There's a Practical Reason for This Terrifying Spider-Bot

Suzumori Endo Lab, Tokyo Institute of Technology

Standing in a field, the four-legged robot almost looks cute. And then it moves.


It is … unsettling. At first, it’s hard to not reflexively react in the way one might when encountering an eight-legged arachnid in an unexpected place, like your bed or a bag of flour. As you’d guess, there’s a practical reason for developing a four-legged spider-like robot, namely carrying stuff from place to place.

Robotics researchers at the Suzumori Endo Lab at the Tokyo Institute of Technology were working to prove that insect-style quadruped robots could walk as fast as mammal style robots, so they built the terrifying Titan-XIII to prove it. They published their results in ROBOMECH Journal in 2016 and they released footage of the Titan-XIII scuttling around a grassy field on Tuesday, which looks like video of a second set of experiments on how insect robots are better at moving on uneven ground than mammal robots.

Titan-XIII, cutest when not moving.

 Kitano et al. 2016

Mammalian-type quadruped robots have legs that are mostly vertical and many robots have been styled after mammals, because researchers thought the style of walking was faster and more mechanically efficient, making them more cost-effective. And since walking robots are being designed to carry stuff over uneven ground, this has made mammal-robots desirable.

However, the researchers Satoshi Kitano, Gen Endo, Koichi Suzumori, and Shigeo Hirose, point out in their paper that insectoid robots have lower centers of gravity, and greater stability than mammal-robots, making them better suited to carrying things over uncertain ground. Even with potentially less efficient legs (the top leg segment of sprawling-type insect robots is horizontal) they think these guys are better suited to carrying things.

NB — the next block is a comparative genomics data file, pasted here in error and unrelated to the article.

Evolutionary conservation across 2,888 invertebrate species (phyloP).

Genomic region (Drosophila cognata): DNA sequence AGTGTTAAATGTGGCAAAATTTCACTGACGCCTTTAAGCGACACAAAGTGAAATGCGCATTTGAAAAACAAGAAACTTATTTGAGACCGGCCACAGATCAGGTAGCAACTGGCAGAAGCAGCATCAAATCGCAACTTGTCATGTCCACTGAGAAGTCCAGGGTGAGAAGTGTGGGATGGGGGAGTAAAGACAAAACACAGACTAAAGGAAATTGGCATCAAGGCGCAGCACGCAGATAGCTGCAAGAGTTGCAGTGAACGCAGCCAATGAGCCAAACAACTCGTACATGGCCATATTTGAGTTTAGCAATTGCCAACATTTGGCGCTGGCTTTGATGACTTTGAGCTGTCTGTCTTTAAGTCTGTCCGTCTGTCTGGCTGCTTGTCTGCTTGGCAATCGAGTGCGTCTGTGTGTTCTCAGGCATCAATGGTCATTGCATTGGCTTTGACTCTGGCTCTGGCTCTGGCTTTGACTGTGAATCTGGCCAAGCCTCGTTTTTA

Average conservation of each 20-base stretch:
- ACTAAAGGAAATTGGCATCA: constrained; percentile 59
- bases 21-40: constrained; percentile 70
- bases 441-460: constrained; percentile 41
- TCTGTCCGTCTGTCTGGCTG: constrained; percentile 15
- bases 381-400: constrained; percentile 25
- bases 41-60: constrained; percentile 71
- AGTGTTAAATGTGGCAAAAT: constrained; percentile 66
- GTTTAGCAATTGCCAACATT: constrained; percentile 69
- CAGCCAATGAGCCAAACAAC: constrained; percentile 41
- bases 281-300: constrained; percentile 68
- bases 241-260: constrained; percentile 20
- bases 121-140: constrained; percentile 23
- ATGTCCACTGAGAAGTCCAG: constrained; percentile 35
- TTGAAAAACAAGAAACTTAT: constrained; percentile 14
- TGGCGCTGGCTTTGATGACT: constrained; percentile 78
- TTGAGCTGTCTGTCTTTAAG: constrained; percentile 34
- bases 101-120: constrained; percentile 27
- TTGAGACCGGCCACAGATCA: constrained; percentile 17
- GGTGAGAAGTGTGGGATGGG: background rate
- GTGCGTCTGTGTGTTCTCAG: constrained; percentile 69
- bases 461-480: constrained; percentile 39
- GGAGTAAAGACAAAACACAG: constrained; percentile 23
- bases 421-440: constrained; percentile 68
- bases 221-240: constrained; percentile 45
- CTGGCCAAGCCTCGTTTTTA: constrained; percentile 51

To prove this, they changed how sprawling robots move. Instead of moving one leg at a time, the Titan-XIII trots – moving diagonal pairs of legs forward at the same time. Mammalian robots do this because it’s more efficient, but researchers had stuck to moving a single leg at a time in insect robots to maximize stability. When Titan-XIII trots it remains stable because if it falls it’s designed to swing around the stable diagonal legs until it’s standing up on three legs.

The left drawing is the basic structure of Titan XIII legs and range of motion in each joint. On the left is the detailed version of the leg with the locations of all the motors. 

Kitano et al. 2016

Each leg of the Titan-XIII can be replaced and has three axes of movement, similar to a shoulder or hip joint. There are four little motors, one for each leg, and there are two pulleys and two wires that act like muscle tendons to move the spider legs. The little dude is wifi-controlled by a computer program, so it’s not an autonomous spider nightmare — yet.

The original paper showed the Titan-XIII walking in a flat lab environment, so the footage from out in a yard looks like the beginnings of a second set of experiments on more uneven ground. Maybe Titan-XIII will be the replacement for the Marine’s robot dogs.

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